Some pioneers of mathematics and where we would be without them

Dougal Houston

This is an edited version of the winning article in the ages 16-19 category of the 2017 BSHM schools writing competition. You can also read the winning article in the 11-15 category.

Mathematics originated not because humans wanted it to, but because it had to. Simply put, without mathematics the human race would have achieved very little. Maths is found in almost everything we do; from the simplest things, such as counting or telling the time, to more complex ideas such as computer technology or architecture. The first known demonstration of mathematics dates to the prehistoric era when our forebears made slits on bones to aid basic counting. Tally marking — one of the most primitive forms of counting — dates to around 30,000 years ago. Today almost everyone has access to computers with vast memories. The average school student in the 21st century has access to equipment any early mathematician would have given their left arm for.

The Parthenon.

The Parthenon. Photo: Steve Swayne, CC BY 2.0.

The language of mathematics, like many modern languages, originated to a great extent in the ancient civilisations of Greece and Rome. Whilst Greece was much more advanced in terms of pure mathematics, both civilisations heavily relied on applied maths. Impressive feats of architecture such as the Colosseum in Rome and the Parthenon in Athens, were built using precise calculations which have enabled them to stay standing until this day. The famous Roman aqueducts required careful planning to ensure a constant shallow gradient to allow gravity to transport the water across great distances.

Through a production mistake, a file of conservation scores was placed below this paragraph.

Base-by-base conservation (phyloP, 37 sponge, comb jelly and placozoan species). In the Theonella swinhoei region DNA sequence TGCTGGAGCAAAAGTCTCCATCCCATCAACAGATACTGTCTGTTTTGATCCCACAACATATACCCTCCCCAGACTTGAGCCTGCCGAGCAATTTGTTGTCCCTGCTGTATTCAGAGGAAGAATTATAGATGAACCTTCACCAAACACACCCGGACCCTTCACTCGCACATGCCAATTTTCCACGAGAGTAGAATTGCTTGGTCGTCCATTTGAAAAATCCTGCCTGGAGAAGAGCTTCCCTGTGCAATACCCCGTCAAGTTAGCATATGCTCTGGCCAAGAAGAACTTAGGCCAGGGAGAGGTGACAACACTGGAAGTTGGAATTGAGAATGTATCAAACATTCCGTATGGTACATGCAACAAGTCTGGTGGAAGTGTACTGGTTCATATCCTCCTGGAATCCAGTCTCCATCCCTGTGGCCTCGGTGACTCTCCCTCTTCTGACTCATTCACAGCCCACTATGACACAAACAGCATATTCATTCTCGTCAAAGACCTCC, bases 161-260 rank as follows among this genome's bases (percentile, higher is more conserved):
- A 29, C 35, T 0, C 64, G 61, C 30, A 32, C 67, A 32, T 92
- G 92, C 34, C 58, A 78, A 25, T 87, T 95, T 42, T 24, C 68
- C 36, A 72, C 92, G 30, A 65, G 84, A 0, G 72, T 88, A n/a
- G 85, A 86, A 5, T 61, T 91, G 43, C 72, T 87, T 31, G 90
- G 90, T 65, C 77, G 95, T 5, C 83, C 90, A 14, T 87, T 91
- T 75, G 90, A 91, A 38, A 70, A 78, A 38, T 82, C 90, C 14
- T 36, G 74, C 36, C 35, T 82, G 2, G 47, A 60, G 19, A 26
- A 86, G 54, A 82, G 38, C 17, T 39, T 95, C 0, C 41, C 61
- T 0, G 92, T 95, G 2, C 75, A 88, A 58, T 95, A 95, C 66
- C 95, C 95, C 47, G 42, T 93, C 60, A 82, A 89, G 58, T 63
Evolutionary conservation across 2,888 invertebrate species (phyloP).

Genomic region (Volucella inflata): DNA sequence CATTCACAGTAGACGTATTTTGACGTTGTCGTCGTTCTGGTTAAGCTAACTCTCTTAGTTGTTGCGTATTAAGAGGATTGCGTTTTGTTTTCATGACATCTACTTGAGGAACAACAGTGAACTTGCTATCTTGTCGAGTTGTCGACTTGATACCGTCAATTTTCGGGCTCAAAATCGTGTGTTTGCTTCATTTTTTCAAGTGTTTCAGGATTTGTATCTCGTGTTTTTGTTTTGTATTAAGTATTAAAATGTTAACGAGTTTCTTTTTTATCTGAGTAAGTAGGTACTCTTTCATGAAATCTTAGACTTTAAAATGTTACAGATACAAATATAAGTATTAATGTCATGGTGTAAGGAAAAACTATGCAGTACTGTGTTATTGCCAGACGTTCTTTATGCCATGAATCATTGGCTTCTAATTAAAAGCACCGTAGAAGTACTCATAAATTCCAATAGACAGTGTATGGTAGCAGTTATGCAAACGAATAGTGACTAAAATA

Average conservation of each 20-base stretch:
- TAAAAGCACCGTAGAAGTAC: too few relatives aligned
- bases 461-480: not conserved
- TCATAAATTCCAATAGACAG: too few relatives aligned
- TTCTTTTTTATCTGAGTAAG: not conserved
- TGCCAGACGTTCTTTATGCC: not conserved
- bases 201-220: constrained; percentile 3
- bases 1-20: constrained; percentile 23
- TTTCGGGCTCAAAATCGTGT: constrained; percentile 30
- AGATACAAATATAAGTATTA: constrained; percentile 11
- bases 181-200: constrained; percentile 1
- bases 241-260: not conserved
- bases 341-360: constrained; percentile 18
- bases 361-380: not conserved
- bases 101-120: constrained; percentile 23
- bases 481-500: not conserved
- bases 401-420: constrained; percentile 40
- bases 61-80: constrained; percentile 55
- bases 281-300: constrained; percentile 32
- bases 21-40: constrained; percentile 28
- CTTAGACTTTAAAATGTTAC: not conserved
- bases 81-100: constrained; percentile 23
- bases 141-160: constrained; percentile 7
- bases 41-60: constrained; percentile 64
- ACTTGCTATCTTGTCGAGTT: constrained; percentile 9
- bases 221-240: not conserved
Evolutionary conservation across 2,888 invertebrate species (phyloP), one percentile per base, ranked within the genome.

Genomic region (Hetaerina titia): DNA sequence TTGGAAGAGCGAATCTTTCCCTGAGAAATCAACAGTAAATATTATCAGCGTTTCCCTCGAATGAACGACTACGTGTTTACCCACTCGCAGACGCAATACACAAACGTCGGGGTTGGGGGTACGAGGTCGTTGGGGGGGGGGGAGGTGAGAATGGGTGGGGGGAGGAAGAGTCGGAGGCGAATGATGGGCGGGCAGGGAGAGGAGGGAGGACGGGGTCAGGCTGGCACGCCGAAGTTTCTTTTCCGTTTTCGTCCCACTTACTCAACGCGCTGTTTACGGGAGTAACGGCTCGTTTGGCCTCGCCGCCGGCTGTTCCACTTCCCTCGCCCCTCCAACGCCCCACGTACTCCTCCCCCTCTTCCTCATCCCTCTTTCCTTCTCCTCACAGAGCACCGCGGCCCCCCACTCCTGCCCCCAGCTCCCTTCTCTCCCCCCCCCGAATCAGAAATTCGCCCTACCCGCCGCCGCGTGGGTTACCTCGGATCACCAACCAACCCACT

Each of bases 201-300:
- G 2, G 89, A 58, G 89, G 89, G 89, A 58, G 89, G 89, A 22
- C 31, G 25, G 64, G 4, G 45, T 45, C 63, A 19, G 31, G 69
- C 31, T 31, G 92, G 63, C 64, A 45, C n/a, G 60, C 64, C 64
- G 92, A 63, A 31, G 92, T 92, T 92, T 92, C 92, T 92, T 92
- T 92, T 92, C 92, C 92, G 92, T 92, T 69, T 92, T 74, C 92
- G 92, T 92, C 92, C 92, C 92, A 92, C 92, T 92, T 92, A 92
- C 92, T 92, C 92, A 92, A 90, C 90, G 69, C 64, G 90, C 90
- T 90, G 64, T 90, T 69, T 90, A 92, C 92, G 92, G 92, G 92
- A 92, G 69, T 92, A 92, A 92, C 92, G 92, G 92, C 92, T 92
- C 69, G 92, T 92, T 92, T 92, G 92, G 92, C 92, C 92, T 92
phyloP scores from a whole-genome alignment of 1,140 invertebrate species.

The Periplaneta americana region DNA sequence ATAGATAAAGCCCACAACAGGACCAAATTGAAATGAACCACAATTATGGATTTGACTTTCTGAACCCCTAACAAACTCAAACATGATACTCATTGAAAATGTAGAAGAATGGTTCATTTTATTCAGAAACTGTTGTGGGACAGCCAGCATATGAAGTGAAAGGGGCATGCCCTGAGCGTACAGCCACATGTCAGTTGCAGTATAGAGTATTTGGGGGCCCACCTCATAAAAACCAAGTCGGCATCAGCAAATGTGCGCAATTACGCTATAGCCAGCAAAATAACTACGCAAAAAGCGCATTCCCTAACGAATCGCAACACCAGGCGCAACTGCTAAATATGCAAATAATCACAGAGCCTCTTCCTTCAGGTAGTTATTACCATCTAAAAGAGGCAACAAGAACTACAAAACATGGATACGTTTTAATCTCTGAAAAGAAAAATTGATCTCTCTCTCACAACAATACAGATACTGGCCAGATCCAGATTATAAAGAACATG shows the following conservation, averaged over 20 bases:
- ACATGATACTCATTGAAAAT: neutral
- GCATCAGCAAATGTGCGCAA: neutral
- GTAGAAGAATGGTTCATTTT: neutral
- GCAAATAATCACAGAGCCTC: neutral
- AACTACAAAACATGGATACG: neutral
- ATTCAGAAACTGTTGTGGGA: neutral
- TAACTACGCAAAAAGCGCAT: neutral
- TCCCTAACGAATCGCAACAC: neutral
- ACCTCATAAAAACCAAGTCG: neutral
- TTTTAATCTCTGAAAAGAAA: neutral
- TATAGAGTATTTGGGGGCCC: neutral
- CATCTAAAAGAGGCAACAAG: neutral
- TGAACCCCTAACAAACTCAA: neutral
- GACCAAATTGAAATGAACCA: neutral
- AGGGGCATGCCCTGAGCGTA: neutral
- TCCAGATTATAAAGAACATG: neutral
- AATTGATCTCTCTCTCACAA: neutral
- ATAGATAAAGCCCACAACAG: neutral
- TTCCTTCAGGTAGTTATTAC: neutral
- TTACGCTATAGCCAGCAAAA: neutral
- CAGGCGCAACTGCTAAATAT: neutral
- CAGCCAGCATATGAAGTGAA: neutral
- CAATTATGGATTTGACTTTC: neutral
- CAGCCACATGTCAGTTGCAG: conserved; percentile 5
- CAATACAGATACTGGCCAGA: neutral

The Romans, however, were much better known for their feats of engineering in war. The Greeks were one of the first civilisations to invent large-scale weapons, but the Romans took these simple designs and developed them carefully to create efficient and effective war machines. The onager, arguably one of the most famous Roman siege weapons, applied physics and maths to create a formidable contraption. While still out-powered by bows, it required immense forethought and calculation to launch large, flaming projectiles over walls during a siege. Working out the correct arc needed to ensure the ball of flames did not fall short and injure their comrades, but was certain to still connect with the enemy must have been a health and safety priority.


Ancient Greece was home to many famous mathematicians, but perhaps the most famous was Archimedes. Contemporary GCSE and A level maths students rely heavily on his work in geometry, including, for example, a method to estimate the value of π. Archimedes also invented what is now called the Archimedes screw. Initially designed for pumping out water of The Syracusia, which may have been antiquity's largest ship, the screw is still in use today for moving granulated solids such as grain.

We can also thank Archimedes for the Archimedes principle which helps us measure the volume of irregular objects. It states "the upward buoyant force that is exerted on a body immersed in a fluid, whether fully or partially submerged, is equal to the weight of the fluid that the body displaces and acts in the upward direction at the centre of mass of the displaced fluid." This fact allows us to measure the volume of an irregular object as its volume is equal to the volume of water displaced.